Gab away, cellphone users, because a panel of independent experts is not convinced that cellphones cause cancer in adults.
In fact, the evidence is “increasingly against” linking cellphones to cancer, the experts concluded after examining research from around the globe. Brain tumors have not increased in step with cellphone use, and animal experiments have come up empty. There may not even be a biological mechanism that creates cancer from radio frequency fields.
The study, conducted by the International Commission on Non-Ionizing Radiation Protection’s standing committee on epidemiology, was published in Environmental Health Perspectives, a peer-reviewed journal.
The experts’ conclusion might appear to conflict with the World Health Organization, which in May determined that cellphones are “possibly carcinogenic.” But beyond the splashy headlines, the WHO was actually saying that there’s limited evidence of cellphones causing cancer. The group placed cellphones in a category called IARC Group 2B, which also includes coffee and pickled vegetables.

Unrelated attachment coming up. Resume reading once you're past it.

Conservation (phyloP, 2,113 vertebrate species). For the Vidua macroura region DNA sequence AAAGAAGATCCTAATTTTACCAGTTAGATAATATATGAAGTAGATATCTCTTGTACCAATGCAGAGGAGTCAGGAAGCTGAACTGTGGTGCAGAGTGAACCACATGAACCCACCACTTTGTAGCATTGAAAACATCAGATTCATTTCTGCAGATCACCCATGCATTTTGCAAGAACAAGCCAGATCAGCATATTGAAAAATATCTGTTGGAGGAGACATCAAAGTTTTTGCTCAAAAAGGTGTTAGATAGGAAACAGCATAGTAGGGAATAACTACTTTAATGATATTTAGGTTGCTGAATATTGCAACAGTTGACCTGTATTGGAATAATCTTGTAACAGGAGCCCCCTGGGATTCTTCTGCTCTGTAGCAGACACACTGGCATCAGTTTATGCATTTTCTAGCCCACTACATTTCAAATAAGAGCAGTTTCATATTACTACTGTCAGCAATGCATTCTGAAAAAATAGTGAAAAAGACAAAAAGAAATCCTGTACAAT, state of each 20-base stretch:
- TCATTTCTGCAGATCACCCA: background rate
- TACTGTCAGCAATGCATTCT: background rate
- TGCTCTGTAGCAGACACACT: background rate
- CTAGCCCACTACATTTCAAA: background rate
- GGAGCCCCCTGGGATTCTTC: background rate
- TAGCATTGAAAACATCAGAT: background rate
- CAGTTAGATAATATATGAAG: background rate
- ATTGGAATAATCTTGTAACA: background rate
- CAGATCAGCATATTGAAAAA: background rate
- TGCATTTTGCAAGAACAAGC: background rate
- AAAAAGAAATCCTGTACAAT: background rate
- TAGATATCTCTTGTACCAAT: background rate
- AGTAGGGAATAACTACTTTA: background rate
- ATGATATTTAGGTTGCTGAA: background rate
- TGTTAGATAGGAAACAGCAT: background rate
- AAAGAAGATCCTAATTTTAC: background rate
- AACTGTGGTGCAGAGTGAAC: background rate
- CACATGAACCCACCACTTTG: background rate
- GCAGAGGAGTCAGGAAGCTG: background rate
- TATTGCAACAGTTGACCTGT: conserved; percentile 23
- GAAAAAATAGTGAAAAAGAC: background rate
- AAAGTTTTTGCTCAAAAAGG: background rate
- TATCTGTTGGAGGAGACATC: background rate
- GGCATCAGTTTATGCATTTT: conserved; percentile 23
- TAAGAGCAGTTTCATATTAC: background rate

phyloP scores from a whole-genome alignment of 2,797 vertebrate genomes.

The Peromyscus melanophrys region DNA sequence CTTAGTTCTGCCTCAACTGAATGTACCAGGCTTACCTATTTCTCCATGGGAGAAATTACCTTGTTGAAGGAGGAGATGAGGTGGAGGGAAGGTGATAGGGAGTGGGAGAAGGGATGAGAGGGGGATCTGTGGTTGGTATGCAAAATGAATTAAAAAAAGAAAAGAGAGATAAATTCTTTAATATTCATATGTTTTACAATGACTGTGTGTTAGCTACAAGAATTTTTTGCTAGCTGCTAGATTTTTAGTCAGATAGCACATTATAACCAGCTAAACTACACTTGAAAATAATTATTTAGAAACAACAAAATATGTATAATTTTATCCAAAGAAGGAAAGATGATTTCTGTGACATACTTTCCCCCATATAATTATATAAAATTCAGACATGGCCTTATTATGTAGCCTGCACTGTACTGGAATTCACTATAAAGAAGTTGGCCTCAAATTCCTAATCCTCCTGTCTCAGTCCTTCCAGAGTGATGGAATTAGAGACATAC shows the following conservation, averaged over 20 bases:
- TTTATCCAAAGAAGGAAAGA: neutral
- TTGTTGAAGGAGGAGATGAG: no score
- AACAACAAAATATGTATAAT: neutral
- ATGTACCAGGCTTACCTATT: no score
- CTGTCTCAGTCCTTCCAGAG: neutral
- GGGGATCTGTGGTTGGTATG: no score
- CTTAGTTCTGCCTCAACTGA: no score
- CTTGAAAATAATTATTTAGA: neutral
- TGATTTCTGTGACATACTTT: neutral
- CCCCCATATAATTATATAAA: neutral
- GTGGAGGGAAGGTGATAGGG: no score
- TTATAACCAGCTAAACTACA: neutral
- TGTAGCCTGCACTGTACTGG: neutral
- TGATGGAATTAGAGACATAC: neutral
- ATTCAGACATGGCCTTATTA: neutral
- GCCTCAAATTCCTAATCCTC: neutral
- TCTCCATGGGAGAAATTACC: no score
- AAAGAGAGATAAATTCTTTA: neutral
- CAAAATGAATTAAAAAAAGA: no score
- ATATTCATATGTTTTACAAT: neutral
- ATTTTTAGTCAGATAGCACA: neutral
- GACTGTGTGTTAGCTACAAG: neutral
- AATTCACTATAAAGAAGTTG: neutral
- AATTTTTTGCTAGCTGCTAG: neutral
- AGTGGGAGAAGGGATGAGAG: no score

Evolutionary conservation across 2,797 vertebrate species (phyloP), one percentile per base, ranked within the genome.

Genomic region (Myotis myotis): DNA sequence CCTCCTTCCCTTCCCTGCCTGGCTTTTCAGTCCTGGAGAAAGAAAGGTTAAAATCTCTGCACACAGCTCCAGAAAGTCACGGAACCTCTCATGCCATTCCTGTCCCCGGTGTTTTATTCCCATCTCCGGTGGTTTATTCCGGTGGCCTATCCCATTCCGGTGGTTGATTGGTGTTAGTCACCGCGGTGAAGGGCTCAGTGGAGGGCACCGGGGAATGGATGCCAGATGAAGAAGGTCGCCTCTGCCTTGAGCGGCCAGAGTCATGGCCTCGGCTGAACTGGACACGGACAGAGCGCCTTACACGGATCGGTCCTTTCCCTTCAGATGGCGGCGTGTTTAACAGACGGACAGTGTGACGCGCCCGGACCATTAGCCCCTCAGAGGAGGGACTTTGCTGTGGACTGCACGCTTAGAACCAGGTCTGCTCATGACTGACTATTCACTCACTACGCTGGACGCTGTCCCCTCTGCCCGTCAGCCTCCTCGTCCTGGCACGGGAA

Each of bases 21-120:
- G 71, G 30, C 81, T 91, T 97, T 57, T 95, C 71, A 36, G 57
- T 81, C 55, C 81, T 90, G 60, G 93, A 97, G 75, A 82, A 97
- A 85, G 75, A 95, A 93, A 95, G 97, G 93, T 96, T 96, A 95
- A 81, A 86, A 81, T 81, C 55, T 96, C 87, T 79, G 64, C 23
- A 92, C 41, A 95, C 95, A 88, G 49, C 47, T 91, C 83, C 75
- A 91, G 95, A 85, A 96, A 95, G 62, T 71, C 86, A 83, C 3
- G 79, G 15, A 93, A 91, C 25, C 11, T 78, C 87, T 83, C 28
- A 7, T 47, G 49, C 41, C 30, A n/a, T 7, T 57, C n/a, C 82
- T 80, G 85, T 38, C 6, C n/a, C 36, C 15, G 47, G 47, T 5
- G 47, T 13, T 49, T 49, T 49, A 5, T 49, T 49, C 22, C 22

Unburdened by the need to categorize, the new study clearly states that evidence of cellphones causing cancer is practically nonexistent. “We are trying to say in plain English what we believe the relationship is,” Anthony Swerdlow of Britain’s Institute of Cancer Research, who led the study, told Reuters.
Still, the experts are leaving themselves a bit of wiggle room, noting that current data only covers 10 to 15 years of cellphone use, and that data on childhood cellphone use is not available.
“If there are no apparent effects on trends in the next few years, after almost universal exposure to mobile phones in Western countries, it will become increasingly implausible that there is a material causal effect,” Swerdlow said in a press release. “Conversely, if there are unexplained rising trends, there will be a case to answer.”